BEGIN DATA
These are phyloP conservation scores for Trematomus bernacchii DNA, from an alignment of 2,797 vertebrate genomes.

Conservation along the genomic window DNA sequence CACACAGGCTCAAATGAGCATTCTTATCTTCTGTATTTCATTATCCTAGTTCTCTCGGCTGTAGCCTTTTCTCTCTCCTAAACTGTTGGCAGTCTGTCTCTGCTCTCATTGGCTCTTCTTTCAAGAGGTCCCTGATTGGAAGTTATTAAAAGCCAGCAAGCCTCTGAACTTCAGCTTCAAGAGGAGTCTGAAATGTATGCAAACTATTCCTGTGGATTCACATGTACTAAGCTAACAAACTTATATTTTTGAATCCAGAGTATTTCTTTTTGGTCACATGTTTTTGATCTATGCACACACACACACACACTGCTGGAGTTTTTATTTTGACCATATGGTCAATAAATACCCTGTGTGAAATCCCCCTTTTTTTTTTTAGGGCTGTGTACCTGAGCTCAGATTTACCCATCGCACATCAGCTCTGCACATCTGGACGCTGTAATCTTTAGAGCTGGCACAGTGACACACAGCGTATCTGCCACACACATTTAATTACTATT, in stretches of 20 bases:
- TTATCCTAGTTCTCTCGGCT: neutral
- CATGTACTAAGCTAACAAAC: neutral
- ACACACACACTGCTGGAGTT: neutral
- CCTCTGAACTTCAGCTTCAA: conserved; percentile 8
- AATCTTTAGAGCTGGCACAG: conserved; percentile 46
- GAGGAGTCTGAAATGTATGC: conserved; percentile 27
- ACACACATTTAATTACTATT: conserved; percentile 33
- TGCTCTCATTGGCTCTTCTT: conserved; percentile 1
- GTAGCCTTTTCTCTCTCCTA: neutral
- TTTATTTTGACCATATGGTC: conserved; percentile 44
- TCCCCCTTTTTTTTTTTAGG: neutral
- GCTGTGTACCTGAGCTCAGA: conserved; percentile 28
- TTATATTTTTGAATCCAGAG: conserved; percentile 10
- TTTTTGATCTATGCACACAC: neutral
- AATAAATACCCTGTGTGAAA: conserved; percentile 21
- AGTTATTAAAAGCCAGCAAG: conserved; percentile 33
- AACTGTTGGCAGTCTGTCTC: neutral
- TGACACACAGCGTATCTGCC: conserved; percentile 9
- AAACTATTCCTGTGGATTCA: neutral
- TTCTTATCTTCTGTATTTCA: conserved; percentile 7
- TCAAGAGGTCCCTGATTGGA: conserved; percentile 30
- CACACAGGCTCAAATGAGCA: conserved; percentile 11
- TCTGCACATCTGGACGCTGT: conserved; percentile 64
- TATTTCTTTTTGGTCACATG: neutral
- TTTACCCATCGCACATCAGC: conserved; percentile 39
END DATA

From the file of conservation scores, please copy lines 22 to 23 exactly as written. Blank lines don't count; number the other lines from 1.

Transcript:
- TTCTTATCTTCTGTATTTCA: conserved; percentile 7
- TCAAGAGGTCCCTGATTGGA: conserved; percentile 30